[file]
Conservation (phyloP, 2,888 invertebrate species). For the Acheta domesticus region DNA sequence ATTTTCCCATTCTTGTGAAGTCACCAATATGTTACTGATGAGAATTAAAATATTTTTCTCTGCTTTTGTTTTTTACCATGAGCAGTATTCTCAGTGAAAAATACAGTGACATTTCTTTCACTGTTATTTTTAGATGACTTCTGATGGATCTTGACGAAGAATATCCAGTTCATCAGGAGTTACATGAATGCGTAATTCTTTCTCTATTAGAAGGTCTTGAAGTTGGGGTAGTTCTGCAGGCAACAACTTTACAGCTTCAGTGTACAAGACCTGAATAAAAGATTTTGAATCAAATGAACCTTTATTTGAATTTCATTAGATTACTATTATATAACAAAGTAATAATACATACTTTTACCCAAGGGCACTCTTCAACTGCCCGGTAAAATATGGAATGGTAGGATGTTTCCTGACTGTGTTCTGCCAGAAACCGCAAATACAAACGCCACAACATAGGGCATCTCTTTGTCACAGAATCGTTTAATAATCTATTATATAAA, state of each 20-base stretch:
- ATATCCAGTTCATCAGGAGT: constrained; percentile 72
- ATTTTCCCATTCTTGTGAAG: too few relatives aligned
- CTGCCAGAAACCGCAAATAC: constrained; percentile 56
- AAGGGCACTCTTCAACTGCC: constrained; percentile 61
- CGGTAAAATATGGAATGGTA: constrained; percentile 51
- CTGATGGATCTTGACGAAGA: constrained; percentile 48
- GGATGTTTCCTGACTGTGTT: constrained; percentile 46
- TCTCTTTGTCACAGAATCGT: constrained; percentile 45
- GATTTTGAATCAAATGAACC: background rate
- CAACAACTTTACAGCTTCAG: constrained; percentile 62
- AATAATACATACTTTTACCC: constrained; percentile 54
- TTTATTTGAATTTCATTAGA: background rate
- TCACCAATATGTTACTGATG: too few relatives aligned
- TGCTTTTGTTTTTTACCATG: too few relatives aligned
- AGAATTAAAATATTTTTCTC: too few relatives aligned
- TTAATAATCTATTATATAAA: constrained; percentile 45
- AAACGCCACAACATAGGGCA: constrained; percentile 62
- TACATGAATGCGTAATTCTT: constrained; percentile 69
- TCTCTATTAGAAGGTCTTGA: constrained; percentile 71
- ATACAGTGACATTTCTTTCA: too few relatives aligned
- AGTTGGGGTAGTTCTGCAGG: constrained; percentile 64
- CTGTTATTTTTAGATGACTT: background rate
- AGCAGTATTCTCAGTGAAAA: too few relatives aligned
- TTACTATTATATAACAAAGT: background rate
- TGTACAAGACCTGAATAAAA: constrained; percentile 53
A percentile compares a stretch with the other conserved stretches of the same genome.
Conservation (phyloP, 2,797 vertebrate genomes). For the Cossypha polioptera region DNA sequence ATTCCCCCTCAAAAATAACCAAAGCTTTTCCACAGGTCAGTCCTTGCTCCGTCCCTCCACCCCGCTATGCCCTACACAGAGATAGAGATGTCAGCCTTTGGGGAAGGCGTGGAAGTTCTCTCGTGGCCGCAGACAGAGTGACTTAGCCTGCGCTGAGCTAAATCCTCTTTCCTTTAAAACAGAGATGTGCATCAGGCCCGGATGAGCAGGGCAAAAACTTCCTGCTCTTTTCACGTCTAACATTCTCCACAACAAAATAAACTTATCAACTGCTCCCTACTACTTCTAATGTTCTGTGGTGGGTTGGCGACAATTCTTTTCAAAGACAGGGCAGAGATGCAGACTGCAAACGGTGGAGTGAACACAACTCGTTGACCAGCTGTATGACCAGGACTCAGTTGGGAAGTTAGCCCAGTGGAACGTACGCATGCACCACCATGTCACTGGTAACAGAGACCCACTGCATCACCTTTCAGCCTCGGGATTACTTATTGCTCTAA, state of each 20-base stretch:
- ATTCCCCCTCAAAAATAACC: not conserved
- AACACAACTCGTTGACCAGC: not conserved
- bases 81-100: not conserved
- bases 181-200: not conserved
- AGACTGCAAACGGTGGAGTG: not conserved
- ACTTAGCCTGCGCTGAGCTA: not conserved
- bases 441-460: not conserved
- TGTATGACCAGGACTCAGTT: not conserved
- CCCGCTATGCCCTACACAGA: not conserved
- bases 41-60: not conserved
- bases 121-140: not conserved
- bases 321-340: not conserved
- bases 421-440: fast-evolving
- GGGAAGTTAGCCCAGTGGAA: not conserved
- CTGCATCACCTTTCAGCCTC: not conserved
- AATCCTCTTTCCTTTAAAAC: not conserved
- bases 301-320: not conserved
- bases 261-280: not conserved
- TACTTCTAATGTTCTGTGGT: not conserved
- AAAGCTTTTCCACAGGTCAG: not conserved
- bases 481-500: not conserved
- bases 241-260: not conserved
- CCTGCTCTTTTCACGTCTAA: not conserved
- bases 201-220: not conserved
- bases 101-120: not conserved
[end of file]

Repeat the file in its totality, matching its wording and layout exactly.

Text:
Conservation (phyloP, 2,888 invertebrate species). For the Acheta domesticus region DNA sequence ATTTTCCCATTCTTGTGAAGTCACCAATATGTTACTGATGAGAATTAAAATATTTTTCTCTGCTTTTGTTTTTTACCATGAGCAGTATTCTCAGTGAAAAATACAGTGACATTTCTTTCACTGTTATTTTTAGATGACTTCTGATGGATCTTGACGAAGAATATCCAGTTCATCAGGAGTTACATGAATGCGTAATTCTTTCTCTATTAGAAGGTCTTGAAGTTGGGGTAGTTCTGCAGGCAACAACTTTACAGCTTCAGTGTACAAGACCTGAATAAAAGATTTTGAATCAAATGAACCTTTATTTGAATTTCATTAGATTACTATTATATAACAAAGTAATAATACATACTTTTACCCAAGGGCACTCTTCAACTGCCCGGTAAAATATGGAATGGTAGGATGTTTCCTGACTGTGTTCTGCCAGAAACCGCAAATACAAACGCCACAACATAGGGCATCTCTTTGTCACAGAATCGTTTAATAATCTATTATATAAA, state of each 20-base stretch:
- ATATCCAGTTCATCAGGAGT: constrained; percentile 72
- ATTTTCCCATTCTTGTGAAG: too few relatives aligned
- CTGCCAGAAACCGCAAATAC: constrained; percentile 56
- AAGGGCACTCTTCAACTGCC: constrained; percentile 61
- CGGTAAAATATGGAATGGTA: constrained; percentile 51
- CTGATGGATCTTGACGAAGA: constrained; percentile 48
- GGATGTTTCCTGACTGTGTT: constrained; percentile 46
- TCTCTTTGTCACAGAATCGT: constrained; percentile 45
- GATTTTGAATCAAATGAACC: background rate
- CAACAACTTTACAGCTTCAG: constrained; percentile 62
- AATAATACATACTTTTACCC: constrained; percentile 54
- TTTATTTGAATTTCATTAGA: background rate
- TCACCAATATGTTACTGATG: too few relatives aligned
- TGCTTTTGTTTTTTACCATG: too few relatives aligned
- AGAATTAAAATATTTTTCTC: too few relatives aligned
- TTAATAATCTATTATATAAA: constrained; percentile 45
- AAACGCCACAACATAGGGCA: constrained; percentile 62
- TACATGAATGCGTAATTCTT: constrained; percentile 69
- TCTCTATTAGAAGGTCTTGA: constrained; percentile 71
- ATACAGTGACATTTCTTTCA: too few relatives aligned
- AGTTGGGGTAGTTCTGCAGG: constrained; percentile 64
- CTGTTATTTTTAGATGACTT: background rate
- AGCAGTATTCTCAGTGAAAA: too few relatives aligned
- TTACTATTATATAACAAAGT: background rate
- TGTACAAGACCTGAATAAAA: constrained; percentile 53
A percentile compares a stretch with the other conserved stretches of the same genome.
Conservation (phyloP, 2,797 vertebrate genomes). For the Cossypha polioptera region DNA sequence ATTCCCCCTCAAAAATAACCAAAGCTTTTCCACAGGTCAGTCCTTGCTCCGTCCCTCCACCCCGCTATGCCCTACACAGAGATAGAGATGTCAGCCTTTGGGGAAGGCGTGGAAGTTCTCTCGTGGCCGCAGACAGAGTGACTTAGCCTGCGCTGAGCTAAATCCTCTTTCCTTTAAAACAGAGATGTGCATCAGGCCCGGATGAGCAGGGCAAAAACTTCCTGCTCTTTTCACGTCTAACATTCTCCACAACAAAATAAACTTATCAACTGCTCCCTACTACTTCTAATGTTCTGTGGTGGGTTGGCGACAATTCTTTTCAAAGACAGGGCAGAGATGCAGACTGCAAACGGTGGAGTGAACACAACTCGTTGACCAGCTGTATGACCAGGACTCAGTTGGGAAGTTAGCCCAGTGGAACGTACGCATGCACCACCATGTCACTGGTAACAGAGACCCACTGCATCACCTTTCAGCCTCGGGATTACTTATTGCTCTAA, state of each 20-base stretch:
- ATTCCCCCTCAAAAATAACC: not conserved
- AACACAACTCGTTGACCAGC: not conserved
- bases 81-100: not conserved
- bases 181-200: not conserved
- AGACTGCAAACGGTGGAGTG: not conserved
- ACTTAGCCTGCGCTGAGCTA: not conserved
- bases 441-460: not conserved
- TGTATGACCAGGACTCAGTT: not conserved
- CCCGCTATGCCCTACACAGA: not conserved
- bases 41-60: not conserved
- bases 121-140: not conserved
- bases 321-340: not conserved
- bases 421-440: fast-evolving
- GGGAAGTTAGCCCAGTGGAA: not conserved
- CTGCATCACCTTTCAGCCTC: not conserved
- AATCCTCTTTCCTTTAAAAC: not conserved
- bases 301-320: not conserved
- bases 261-280: not conserved
- TACTTCTAATGTTCTGTGGT: not conserved
- AAAGCTTTTCCACAGGTCAG: not conserved
- bases 481-500: not conserved
- bases 241-260: not conserved
- CCTGCTCTTTTCACGTCTAA: not conserved
- bases 201-220: not conserved
- bases 101-120: not conserved